So David Duchovny has entered rehabilitation facility for sex addiction, which re-contextualizes this story about sauna sex, shared by wife Téa Leoni, in a very interesting way. The 48-year-old actor, who appeared in The X Files: I Want to Believe earlier this summer, also plays a sex-obsessed character on the Showtime series Californication, which recently earned Emmy nominations for casting and cinematography, and begins its second season in just under a month.
Just about two weeks prior to its DVD bow, director Jon Favreau will be providing live audio commentary at a special screening of Iron Man, on Saturday, September 6 at 7:30 p.m. The Aero Theatre
is located at 1328 Montana Avenue in Santa Monica
information on directions and the Aero’s upcoming schedule,
phone (323) 466-FILM.
It’s apparent if you follow national politics a decent bit and have a bit of an analytical memory or filter, but of course a lot of people don’t. Still, this interview with Time‘s James Carney and Michael Scherer underscores just how dramatic of a shift John McCain‘s campaign has undergone, with respect to tone and style.
Beginning in July, the campaign decided to clamp down on McCain; open-ended question time was reduced to almost nothing, and the famously unscripted statesman began adhering to talking points, albeit through an obviously clenched jaw. Queried about this shift in strategy, McCain played the huh? card a few times, but has now gotten pissy and abrasive. To wit, an excerpt from the interview:
Question: There’s a theme that recurs in your books and your speeches, both about putting country first but also about honor. I wonder if you could define “honor” for us?
Answer: Read it in my books.
Q: I’ve read your books.
A: No, I’m not going to define it.
Q: But honor in politics?
A: I defined it in five books. Read my books.
Q: [Your] campaign today is more disciplined, more traditional, more aggressive. From your point of view, why the change?
A: I will do as much as we possibly can do to provide as much access to the press as possible.
Q: But beyond the press, sir, just in terms of —
A: I think we’re running a fine campaign, and this is where we are.
Q: Do you miss the old way of doing it?
A: I don’t know what you’re talking about.
One needn’t editorialize to see that “The Happy Warrior” is dead — perhaps bludgeoned to death by Republican strategists. McCain’s trademark halting half-wave (as pictured above, the result of being unable to raise his arms above his head from having them broken so many times while in captivity during the Vietnam War) now might as well just read as: “Stop — don’t ask me anything.” For the full read, click here.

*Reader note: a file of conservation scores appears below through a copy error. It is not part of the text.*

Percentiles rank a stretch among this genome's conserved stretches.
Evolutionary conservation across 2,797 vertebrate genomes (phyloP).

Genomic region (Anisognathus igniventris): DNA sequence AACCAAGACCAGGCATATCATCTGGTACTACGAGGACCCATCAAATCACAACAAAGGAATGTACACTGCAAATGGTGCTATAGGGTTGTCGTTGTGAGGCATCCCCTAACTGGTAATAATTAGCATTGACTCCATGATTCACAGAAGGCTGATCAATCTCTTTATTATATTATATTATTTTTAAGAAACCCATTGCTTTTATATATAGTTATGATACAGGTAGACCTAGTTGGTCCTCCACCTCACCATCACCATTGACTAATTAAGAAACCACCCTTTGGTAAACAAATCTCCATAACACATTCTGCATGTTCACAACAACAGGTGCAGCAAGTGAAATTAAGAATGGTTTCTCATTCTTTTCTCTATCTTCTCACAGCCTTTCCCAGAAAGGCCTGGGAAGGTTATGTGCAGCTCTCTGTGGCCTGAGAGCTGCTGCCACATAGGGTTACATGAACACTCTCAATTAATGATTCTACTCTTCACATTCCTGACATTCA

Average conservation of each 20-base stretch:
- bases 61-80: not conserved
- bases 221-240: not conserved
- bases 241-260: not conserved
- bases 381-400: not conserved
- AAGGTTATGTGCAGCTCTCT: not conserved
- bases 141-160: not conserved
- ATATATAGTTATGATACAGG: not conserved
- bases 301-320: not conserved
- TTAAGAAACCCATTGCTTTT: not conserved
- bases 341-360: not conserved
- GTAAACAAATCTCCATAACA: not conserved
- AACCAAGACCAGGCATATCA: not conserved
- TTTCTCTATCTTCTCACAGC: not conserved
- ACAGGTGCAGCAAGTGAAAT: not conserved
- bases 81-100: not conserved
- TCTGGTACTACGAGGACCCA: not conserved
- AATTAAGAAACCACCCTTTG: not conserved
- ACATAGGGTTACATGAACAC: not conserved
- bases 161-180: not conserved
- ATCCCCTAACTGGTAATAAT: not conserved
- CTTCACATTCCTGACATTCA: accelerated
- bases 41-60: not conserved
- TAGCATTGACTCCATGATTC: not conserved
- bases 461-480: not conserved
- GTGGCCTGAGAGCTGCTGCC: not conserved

Fresh off the crazy success of The Dark Knight, director Christopher Nolan will appear at a special Los Angeles screening of his first feature, Following, on September 5. Screening at 8 p.m. at the Los Angeles County Museum of Art’s Bing Theater, Following is a rare insight to the earliest sparks of his directorial talent, and its 1999 Slamdance screening put Nolan on the map. Tickets for the event are $20, and available only through Slamdance’s web site, or by clicking here; no tickets will be available for purchase at the door. A hosted reception for ticket holders and a Q&A with Nolan, moderated by the Los Angeles Times‘ Kenneth Turan, will follow the screening.
In what amounts to an unprecedented giveaway and show of public-interest goodwill, Charles Ferguson’s No End in Sight, an Academy Award nominee for Best Documentary Feature and winner of the Documentary Special Jury Prize at the 2007 Sundance Film Festival, will be the first widely released feature film to screen in its
entirety on YouTube, starting on September 1 and continuing through the
2008 presidential election on Tuesday, November 4.
A clear-eyed, devastating, non-partisan look at the American policies and decision-making blunders that followed the launch of the Iraq War, No End in Sight is being made available free to the public, according to a statement from Ferguson and Representational Pictures, “to reveal the facts about the Bush administration’s invasion and occupation of Iraq to voters concerned with the issues of national security and the adverse economic impact of the war when making decisions in this crucial election.” The film will be featured on its own YouTube channel
and available to anyone with a computer and high-speed internet
connection, as well as via the YouTube service on broadband-connected
TiVo Series3 or TiVo HD DVRs, which enables subscribers to watch the
myriad content of YouTube on their televisions. For more information, click here.